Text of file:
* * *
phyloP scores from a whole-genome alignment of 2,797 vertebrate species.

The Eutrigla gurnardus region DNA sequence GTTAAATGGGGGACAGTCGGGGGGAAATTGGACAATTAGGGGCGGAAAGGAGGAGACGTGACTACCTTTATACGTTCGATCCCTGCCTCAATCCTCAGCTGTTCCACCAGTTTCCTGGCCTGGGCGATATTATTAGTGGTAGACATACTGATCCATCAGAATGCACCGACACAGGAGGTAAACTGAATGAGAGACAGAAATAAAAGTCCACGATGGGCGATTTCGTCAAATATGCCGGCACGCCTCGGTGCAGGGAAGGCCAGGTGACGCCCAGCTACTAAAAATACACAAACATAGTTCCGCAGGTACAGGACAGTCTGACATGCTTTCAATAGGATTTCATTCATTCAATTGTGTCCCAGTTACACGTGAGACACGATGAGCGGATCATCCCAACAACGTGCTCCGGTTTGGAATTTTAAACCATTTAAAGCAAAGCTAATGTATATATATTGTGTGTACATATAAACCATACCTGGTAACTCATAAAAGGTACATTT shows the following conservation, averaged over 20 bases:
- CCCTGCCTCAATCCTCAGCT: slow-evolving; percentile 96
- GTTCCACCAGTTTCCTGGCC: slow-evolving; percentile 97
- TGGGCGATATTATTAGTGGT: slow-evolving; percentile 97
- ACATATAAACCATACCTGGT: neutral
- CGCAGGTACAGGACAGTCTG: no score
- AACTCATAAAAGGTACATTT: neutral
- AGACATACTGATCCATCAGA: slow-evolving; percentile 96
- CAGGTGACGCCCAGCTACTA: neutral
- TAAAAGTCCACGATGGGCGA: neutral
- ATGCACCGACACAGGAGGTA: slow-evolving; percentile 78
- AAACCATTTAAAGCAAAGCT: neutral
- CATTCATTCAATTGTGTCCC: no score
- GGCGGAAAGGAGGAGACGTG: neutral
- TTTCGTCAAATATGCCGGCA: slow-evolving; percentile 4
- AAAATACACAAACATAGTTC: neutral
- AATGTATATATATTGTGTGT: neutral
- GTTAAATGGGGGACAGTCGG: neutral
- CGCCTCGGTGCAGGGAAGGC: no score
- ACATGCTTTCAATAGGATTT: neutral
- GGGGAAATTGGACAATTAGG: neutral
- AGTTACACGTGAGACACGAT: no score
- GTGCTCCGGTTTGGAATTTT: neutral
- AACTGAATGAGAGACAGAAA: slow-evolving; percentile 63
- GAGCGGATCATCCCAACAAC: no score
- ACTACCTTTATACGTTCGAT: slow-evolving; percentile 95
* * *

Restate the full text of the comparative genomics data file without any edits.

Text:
phyloP scores from a whole-genome alignment of 2,797 vertebrate species.

The Eutrigla gurnardus region DNA sequence GTTAAATGGGGGACAGTCGGGGGGAAATTGGACAATTAGGGGCGGAAAGGAGGAGACGTGACTACCTTTATACGTTCGATCCCTGCCTCAATCCTCAGCTGTTCCACCAGTTTCCTGGCCTGGGCGATATTATTAGTGGTAGACATACTGATCCATCAGAATGCACCGACACAGGAGGTAAACTGAATGAGAGACAGAAATAAAAGTCCACGATGGGCGATTTCGTCAAATATGCCGGCACGCCTCGGTGCAGGGAAGGCCAGGTGACGCCCAGCTACTAAAAATACACAAACATAGTTCCGCAGGTACAGGACAGTCTGACATGCTTTCAATAGGATTTCATTCATTCAATTGTGTCCCAGTTACACGTGAGACACGATGAGCGGATCATCCCAACAACGTGCTCCGGTTTGGAATTTTAAACCATTTAAAGCAAAGCTAATGTATATATATTGTGTGTACATATAAACCATACCTGGTAACTCATAAAAGGTACATTT shows the following conservation, averaged over 20 bases:
- CCCTGCCTCAATCCTCAGCT: slow-evolving; percentile 96
- GTTCCACCAGTTTCCTGGCC: slow-evolving; percentile 97
- TGGGCGATATTATTAGTGGT: slow-evolving; percentile 97
- ACATATAAACCATACCTGGT: neutral
- CGCAGGTACAGGACAGTCTG: no score
- AACTCATAAAAGGTACATTT: neutral
- AGACATACTGATCCATCAGA: slow-evolving; percentile 96
- CAGGTGACGCCCAGCTACTA: neutral
- TAAAAGTCCACGATGGGCGA: neutral
- ATGCACCGACACAGGAGGTA: slow-evolving; percentile 78
- AAACCATTTAAAGCAAAGCT: neutral
- CATTCATTCAATTGTGTCCC: no score
- GGCGGAAAGGAGGAGACGTG: neutral
- TTTCGTCAAATATGCCGGCA: slow-evolving; percentile 4
- AAAATACACAAACATAGTTC: neutral
- AATGTATATATATTGTGTGT: neutral
- GTTAAATGGGGGACAGTCGG: neutral
- CGCCTCGGTGCAGGGAAGGC: no score
- ACATGCTTTCAATAGGATTT: neutral
- GGGGAAATTGGACAATTAGG: neutral
- AGTTACACGTGAGACACGAT: no score
- GTGCTCCGGTTTGGAATTTT: neutral
- AACTGAATGAGAGACAGAAA: slow-evolving; percentile 63
- GAGCGGATCATCCCAACAAC: no score
- ACTACCTTTATACGTTCGAT: slow-evolving; percentile 95